Wednesday, 24 March 2010

Troy

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Dir: Wolfgang Peterson (Das Boot, A Perfect Storm, Poseidon)
Cast: Brad Pitt, Eric Bana, Orlando Bloom, Dian Kruger, Brian Cox, Rose Bryne, Sean Bean, Brendan Gleeson, Peter O'Toole, Saffron Burrows,
USA/UK/Malta, 2004

Seen: Originally in the theatre and revisited March 21, 2010

Reason to Watch & Review: For the Sword & Sandal Marathon*

Troy is a bit of an odd one for me. It made my Movie Memories from 2004 (not favourite films, but most memorable experiences) and most of the impression it left with me was not being able to follow it. So, it's not a surprize that the biggest difference I found in revisiting the film, was straight up understanding what was going on this time. When I originally saw this back in 2004 I wasn't that familiar with the story and could only spot Brad Pitt and Orlando Bloom, so most of the time I couldn't who anyone else was, what side they were on, and what their role was. Retrospectively, this feels really funny because now I'm familiar with all of the actors and in fact very fond of always keep an eye out for the work of Eric Bana, Sean Bean, Brian Cox (Red), Brendan Gleeson (Harry Potter and the Goblet of Fire) and of course Brad Pitt.

It's also a film that the reaction to it was very centred about the time of it's release. It came out the same year as Alexander, and together those were several years after Gladiator, so there was a feeling of hopping on the popular train at the time. Although seeing it with some years distance now, Troy does stands up more on it's own than I felt at the time, but there is no denying the Gladiator influence, and even one word for word phrase that was used at a key moment. Also very referential 'of the time' was Orlando Bloom's character Paris, whom out of nowhere appears to have a strong proficiency with a bow & arrow, and I'm sure many of us watching automatically felt like we tripped back into The Lord of the Rings trilogy there.

That being said, it is a solid film in it's own right and gives us a different flavour than either Alexander or Gladiator in several ways. Although in some ways I feel like it could have been called Achilles, and been one more hero protagonist film based on the character played by Brad Pitt, whom gets a lot of screen time and even when off screen they are usually talking about him specifically or the effect or importance of his role in grand scheme of things. But, technically I would say it's an ensemble piece with Achilles on one side and then the brothers Hector & Paris on the other (played by Eric Bana and Orlando Bloom respectively) and all three of them are players of in a game played by higher powers. In this sense it's more of a ground level look at what's going on, as opposed to the regular hero story or a strive for power but rather the effects of what happens when you shake things up. Another different thing is that the character of Achilles isn't particularly likeable. He is skilled and even merciful at times, but carries a resentfulness that makes him hard to root for. But, the conflict here is that he's played by Brad Pitt which, I think by default, most people like regardless of the role. I do think he did a good job here, from the physicality of the role to the complicated combination of being adept but also like he didn't have much choice in what he could. The emotional moments were, let's just say not as strong as the others.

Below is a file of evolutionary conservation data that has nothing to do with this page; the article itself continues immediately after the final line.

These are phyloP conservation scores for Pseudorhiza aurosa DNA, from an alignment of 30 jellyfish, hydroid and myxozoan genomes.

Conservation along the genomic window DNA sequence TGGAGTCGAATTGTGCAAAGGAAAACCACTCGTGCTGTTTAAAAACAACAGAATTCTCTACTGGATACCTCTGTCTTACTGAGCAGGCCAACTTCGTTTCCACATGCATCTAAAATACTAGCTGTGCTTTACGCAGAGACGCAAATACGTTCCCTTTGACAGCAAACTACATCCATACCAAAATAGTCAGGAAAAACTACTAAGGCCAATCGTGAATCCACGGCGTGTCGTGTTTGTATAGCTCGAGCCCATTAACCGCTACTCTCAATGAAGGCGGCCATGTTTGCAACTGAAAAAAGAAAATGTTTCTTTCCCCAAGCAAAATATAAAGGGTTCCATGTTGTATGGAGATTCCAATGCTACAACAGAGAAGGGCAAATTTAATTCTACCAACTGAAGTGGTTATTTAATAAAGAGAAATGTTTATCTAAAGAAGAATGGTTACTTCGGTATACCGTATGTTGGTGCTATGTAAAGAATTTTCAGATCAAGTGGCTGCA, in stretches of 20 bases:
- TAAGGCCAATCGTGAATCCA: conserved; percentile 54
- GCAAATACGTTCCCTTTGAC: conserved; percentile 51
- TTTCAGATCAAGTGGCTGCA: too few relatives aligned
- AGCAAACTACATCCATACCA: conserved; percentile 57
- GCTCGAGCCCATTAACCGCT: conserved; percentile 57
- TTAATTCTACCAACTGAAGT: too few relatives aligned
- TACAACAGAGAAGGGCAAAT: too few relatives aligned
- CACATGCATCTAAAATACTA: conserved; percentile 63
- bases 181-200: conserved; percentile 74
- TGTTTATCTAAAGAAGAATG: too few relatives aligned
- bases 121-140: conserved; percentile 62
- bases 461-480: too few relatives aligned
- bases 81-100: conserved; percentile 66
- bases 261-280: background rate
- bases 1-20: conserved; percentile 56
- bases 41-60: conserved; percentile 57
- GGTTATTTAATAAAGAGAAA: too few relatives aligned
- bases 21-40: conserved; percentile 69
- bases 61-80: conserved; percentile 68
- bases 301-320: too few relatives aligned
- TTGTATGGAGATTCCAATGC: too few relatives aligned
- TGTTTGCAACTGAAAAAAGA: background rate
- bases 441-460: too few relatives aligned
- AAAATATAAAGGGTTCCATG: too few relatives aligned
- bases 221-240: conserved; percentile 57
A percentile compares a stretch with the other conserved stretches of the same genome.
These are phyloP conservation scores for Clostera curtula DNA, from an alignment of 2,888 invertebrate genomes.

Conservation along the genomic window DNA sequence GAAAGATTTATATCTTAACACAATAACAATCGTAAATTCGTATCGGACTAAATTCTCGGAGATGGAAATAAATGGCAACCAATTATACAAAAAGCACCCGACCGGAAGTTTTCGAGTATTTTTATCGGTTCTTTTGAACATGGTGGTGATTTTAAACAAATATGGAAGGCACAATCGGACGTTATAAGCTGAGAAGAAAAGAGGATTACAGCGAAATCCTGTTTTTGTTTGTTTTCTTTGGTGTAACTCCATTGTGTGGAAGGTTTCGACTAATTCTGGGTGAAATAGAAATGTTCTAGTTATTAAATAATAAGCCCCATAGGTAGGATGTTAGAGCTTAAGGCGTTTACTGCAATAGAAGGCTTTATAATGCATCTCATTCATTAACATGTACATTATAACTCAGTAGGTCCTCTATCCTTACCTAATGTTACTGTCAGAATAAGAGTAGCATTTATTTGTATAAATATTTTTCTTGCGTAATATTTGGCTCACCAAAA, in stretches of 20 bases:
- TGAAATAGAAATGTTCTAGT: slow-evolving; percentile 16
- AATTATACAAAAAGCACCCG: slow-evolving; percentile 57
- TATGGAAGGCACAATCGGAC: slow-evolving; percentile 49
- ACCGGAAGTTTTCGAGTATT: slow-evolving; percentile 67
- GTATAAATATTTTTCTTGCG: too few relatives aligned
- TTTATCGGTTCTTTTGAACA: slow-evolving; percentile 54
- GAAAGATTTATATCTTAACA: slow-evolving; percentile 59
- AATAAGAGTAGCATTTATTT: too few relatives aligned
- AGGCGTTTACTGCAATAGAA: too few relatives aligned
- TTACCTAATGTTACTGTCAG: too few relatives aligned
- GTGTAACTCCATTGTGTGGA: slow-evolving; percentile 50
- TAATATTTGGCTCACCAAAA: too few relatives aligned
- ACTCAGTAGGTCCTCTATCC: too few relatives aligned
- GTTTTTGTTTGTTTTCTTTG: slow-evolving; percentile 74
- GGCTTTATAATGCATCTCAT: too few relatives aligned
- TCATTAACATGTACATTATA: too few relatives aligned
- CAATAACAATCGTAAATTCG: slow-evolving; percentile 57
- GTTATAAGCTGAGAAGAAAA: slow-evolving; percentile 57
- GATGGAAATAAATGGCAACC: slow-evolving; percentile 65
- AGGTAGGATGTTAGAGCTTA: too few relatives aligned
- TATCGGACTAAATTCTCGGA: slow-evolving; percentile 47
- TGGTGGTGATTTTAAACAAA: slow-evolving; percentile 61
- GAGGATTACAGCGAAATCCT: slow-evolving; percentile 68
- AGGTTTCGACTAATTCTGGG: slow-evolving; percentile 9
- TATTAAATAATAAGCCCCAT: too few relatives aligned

Other the other side of the ensemble we have Eric Bana as Hector. When I first saw this I remember having a conversation afterwards and they talked about how great Eric Bana was, and I couldn't place him at all. This is why revisiting can be a good thing, because one of the highlights this time was just that - Eric Bana's performance of, and the beauty of the character Hector. Got to love Hector, he was the shining star here for me. The straight up, going to do the right thing, kind of guy. He had a great physical presence, during the fight sequences as well as throughout the entire film. I would even say he's felt like the hero on the second viewing, which is so odd to see when it's not the main character.

One thing that isn't the best in Troy is that women have it pretty rough. From the 'it's all one the fault of a woman' thing with Helen to other threatening situations that often come up in any film that would use the term 'spoils of war'. It's not a huge focus, but it is present.

In terms of a sword & sandals film, it hits a lot of the marks that you want from the genre. Big battles, individual battles, pinpoints specific history, interesting and great locations. As it's more current, a lot of the effects are CGI which isn't my personal favourite, but they do showcase the vastness of the battles and places. Overall, I enjoyed it much more then second time round, and was particularly fond of the character of Hector and Eric Bana's performance.

Shannon's Overall View:
I enjoyed parts of it it
I'll watch it again
I'd recommend it to fans of epics that are action/effects oriented

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© Shannon Ridler, 2010

* The Sword & Sandal Marathon is a 13 week marathon exploring sword & sandal films in anticipation of the 2010 release of Clash of the Titans (2010)

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1 comment:

Joanna said...

It's really nice reading a review like this one, I totally agree with you. I've somewhat recently discovered my taking pleasure in watching historical films, I've enjoyed 300, The gladiator, Troy and many others. And I'm currently watching to shows, Rome and Spartacus, they absolutely fascinate me, especially Rome, which I totally recommend for all the drama and the perspective it brings upon the characters' mentalities.

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